I remember the first extended conversation I had with Toes. David was out of town, and I’d gone to see the movie The Lobster with a couple of friends. After the movie, I came home to an empty house and sat out on my back deck drinking wine. Toes surprised me by jumping up on the fence alongside the deck and greeting me with a series of meows.
If you’ve seen The Lobster, you know it’s a dark twisted comedy that involves humans being turned into animals. As Toes, a strange neighborhood cat at this point, meowed at me, I couldn’t help but draw a parallel to the movie and wonder if she was secretly a human asking for help. I freaked out and went inside.
Weeks later, David and I were sitting on the back deck at night drinking wine when we heard Toes meow at us from across the yard.
“Maybe we should give her some milk,” I said to David as she approached.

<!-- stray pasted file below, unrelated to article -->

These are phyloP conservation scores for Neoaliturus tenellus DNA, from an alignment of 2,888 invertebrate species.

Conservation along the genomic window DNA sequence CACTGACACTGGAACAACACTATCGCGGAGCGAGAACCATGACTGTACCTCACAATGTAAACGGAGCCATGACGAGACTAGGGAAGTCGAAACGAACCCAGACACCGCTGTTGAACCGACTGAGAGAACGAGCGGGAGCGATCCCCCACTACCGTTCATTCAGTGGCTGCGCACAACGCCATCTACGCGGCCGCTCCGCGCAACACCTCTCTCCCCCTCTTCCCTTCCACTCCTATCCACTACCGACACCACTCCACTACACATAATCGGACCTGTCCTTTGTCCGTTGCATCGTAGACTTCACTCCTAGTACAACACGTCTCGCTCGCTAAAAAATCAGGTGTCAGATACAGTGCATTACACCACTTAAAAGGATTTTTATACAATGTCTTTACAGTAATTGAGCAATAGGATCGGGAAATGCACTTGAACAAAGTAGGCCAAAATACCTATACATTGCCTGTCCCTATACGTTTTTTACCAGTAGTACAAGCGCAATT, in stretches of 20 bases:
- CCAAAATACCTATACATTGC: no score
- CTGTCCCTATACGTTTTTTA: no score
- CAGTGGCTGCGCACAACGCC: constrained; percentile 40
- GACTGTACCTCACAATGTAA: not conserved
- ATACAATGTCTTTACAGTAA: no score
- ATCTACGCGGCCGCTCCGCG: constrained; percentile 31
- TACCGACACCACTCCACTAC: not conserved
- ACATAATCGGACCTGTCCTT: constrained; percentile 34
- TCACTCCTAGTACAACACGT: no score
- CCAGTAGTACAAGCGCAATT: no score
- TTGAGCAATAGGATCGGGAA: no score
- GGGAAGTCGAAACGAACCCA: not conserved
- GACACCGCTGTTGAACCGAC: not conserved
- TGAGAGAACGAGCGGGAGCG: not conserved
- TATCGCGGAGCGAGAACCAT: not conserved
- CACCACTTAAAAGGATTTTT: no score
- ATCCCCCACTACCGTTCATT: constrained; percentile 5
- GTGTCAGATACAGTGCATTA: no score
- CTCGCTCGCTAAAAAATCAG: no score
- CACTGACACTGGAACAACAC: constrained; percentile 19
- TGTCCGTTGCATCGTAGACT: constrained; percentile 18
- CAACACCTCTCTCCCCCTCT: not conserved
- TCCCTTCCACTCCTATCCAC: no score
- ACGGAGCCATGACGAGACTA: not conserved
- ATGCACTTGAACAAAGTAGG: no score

We did, and the next day I went out and bought cat food for her. In turn, Toes became a fixture on our deck, staring into our back door with wide golden eyes and meowing so insistently that at times it felt like I was in a horror movie–being stalked by a cat who couldn’t be fed enough.
On the surface, David and I were unlikely candidates for pet ownership. I’m allergic to cats and both of us dislike responsibility except for things we’re truly passionate about. But Toes insisted on being our pet.
I wrote last week about the challenges of saying No, and I want to follow up on that today by acknowledging the difficulty of hearing No. It can be hard to ask for what we want because we open up ourself to the possibility of rejection and rejection hurts.
Toes didn’t have a whole lot of options–she was a hungry, seemingly abandoned domestic cat. Her insistence was driven from biological need.
Our pursuits might be less biologically driven, but there’s still something we can learn from Toes desperation. In pursuing your dreams, you’re likely going to need help from others. You have to open yourself up to the possibility of rejection and be willing ask for help despite this risk.